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Since 2008 – Progress Through Politics

Why doesn't Obama consider Diplomacy in Afghanistan?

This Tuesday Obama is supposed to announce his decision on troops and Afghanistan (the last guess I heard was 30,000 as opposed to the 40,000 the General asked for) and we will once again see our middle-east  battle commitment increase.

But is there a reason why the President didn’t turn the problem over to the State Department for a negotiated solution? Sherwood Ross in OpEdNews writes an extended article on why diplomacy wasn’t even considered. here’s a clip:

Afghanistan is valued today for the oil and gas pipelines the U.S. wants built there, no matter what other reasons Obama gives.

“In the late 1990s,” writes Washington reporter Bill Blum in his “Anti-Empire Report,” “the American oil company, Unocal, met with Taliban officials in Texas to discuss the pipelines” Unocal’s talks with the Taliban, conducted with the full knowledge of the Clinton administration”continued as late as 2000 or 2001.” Adds Paul Craig Roberts writing in the December Rock Creek Free Press of Washington, D.C., the U.S./U.K. military aggression in Afghanistan “had to do with the natural gas deposits in Uzbekistan and Turkmenistan.” Roberts explains:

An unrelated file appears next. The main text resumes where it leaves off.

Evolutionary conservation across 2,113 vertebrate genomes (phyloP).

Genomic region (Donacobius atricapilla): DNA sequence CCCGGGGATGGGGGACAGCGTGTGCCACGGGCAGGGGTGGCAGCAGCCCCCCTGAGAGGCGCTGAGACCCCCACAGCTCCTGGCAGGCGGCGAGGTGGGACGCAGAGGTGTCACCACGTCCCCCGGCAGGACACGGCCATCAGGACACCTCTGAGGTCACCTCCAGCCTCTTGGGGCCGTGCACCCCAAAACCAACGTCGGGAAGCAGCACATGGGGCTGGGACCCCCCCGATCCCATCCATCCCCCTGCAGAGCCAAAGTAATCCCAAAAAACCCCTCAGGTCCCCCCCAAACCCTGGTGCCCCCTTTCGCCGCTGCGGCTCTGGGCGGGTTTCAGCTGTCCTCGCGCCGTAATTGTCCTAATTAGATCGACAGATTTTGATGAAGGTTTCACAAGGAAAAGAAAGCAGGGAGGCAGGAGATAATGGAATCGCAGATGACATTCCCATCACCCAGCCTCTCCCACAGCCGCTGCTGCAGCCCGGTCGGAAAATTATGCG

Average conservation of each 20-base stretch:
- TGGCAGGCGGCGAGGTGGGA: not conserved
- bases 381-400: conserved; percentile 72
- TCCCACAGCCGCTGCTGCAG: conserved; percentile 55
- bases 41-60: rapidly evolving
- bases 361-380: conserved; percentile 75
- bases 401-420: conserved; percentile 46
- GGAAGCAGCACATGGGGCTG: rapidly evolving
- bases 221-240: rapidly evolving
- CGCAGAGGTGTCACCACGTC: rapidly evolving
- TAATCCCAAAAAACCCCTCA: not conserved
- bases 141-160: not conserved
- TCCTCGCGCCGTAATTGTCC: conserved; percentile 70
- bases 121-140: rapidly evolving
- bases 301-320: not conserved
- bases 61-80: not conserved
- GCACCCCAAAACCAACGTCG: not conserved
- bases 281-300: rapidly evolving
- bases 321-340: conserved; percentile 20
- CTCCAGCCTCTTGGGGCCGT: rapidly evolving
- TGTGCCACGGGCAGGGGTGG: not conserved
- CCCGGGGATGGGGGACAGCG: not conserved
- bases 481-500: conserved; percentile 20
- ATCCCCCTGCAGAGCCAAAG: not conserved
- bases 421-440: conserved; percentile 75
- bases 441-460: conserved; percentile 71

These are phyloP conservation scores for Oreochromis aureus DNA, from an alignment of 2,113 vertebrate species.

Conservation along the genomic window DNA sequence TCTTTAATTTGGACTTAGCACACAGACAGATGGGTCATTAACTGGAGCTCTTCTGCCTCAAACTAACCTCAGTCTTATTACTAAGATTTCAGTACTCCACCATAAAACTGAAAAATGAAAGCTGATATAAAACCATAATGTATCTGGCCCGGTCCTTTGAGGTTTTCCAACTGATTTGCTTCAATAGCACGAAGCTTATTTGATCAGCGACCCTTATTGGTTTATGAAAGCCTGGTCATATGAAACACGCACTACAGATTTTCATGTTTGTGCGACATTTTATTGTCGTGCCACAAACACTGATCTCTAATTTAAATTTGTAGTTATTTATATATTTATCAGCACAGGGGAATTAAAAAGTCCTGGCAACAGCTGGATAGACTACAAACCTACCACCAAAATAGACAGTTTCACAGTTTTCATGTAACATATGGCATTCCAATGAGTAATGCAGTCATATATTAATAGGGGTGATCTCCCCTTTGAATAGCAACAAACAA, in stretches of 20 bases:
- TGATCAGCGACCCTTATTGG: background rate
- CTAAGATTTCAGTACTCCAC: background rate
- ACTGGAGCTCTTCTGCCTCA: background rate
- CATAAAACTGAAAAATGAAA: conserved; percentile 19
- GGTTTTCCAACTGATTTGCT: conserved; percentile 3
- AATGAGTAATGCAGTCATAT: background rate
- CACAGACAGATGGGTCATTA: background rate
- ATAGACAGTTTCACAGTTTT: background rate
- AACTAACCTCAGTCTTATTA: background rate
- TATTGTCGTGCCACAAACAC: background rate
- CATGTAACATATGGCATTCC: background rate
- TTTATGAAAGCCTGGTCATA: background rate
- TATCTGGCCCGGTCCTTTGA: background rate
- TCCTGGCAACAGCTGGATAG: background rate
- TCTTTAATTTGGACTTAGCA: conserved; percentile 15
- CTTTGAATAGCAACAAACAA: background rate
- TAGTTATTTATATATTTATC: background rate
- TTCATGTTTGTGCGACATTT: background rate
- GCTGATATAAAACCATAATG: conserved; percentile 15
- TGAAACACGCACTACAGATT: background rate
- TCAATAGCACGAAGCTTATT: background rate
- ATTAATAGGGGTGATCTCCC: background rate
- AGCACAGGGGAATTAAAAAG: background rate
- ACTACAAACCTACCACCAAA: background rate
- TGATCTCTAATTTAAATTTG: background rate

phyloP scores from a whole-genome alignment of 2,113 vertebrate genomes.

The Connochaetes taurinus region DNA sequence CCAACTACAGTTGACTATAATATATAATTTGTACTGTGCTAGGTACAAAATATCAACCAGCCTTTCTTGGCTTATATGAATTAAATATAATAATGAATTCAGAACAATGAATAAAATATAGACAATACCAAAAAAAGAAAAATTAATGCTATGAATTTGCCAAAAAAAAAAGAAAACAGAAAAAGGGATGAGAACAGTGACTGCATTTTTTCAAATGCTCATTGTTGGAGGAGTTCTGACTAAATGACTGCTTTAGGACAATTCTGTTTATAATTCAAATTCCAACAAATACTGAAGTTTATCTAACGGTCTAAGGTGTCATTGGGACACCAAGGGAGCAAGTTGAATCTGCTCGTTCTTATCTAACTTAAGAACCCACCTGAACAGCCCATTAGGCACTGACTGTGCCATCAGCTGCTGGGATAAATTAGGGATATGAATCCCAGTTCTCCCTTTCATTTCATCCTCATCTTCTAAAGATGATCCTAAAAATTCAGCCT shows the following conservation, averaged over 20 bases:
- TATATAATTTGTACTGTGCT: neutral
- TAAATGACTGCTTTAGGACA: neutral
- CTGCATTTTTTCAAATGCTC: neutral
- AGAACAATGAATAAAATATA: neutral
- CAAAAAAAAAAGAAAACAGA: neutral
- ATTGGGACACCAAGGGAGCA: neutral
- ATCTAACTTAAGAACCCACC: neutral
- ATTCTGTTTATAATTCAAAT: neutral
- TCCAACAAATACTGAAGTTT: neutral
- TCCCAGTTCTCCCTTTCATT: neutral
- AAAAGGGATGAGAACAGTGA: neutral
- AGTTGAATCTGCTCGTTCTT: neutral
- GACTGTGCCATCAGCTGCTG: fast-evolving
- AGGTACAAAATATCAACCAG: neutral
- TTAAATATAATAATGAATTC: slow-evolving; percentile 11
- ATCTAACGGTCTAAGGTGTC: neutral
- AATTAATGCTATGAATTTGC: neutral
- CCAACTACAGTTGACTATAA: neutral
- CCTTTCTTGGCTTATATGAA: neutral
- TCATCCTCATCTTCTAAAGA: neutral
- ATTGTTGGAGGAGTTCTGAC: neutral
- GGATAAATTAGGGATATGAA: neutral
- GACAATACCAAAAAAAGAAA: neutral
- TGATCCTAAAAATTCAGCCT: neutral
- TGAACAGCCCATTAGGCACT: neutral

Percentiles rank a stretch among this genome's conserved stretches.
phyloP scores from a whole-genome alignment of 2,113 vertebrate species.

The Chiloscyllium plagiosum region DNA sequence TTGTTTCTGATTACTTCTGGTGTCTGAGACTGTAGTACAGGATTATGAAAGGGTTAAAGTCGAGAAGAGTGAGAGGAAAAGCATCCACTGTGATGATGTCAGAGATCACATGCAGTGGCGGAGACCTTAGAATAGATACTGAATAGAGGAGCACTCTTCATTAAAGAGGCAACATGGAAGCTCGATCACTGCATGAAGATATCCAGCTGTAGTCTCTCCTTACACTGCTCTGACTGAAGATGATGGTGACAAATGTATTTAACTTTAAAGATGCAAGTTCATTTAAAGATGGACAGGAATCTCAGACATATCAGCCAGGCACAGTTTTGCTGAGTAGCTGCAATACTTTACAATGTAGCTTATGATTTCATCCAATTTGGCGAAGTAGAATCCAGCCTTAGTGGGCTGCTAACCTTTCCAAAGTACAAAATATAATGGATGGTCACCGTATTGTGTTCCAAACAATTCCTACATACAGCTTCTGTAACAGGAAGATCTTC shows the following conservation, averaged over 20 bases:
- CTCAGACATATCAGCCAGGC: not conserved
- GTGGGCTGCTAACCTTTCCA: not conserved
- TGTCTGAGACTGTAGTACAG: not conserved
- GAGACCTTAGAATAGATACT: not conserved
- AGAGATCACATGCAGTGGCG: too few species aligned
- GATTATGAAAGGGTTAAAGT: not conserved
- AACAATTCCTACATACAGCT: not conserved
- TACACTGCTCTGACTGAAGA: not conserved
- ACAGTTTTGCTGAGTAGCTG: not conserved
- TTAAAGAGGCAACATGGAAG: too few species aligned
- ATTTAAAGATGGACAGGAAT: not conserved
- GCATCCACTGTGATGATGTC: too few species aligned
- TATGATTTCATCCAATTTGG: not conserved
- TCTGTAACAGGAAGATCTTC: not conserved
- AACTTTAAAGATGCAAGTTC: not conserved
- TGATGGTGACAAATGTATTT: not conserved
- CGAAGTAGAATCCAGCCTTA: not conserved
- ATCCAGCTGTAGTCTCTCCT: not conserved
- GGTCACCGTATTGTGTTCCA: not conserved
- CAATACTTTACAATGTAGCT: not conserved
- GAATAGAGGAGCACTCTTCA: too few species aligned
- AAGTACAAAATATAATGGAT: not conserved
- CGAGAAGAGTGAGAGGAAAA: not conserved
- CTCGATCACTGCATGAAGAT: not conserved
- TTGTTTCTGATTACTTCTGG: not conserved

“The Americans wanted a pipeline that bypassed Russia and Iran and went through Afghanistan. To insure this, an invasion was necessary. The idiot American public could be told that the invasion was necessary because of 9/11 and to save them from ‘terrorism,’ and the utter fools would believe the lie.” The war, Roberts continued, is to guard the pipeline route. “It’s about money, it’s about energy, it’s not about democracy.”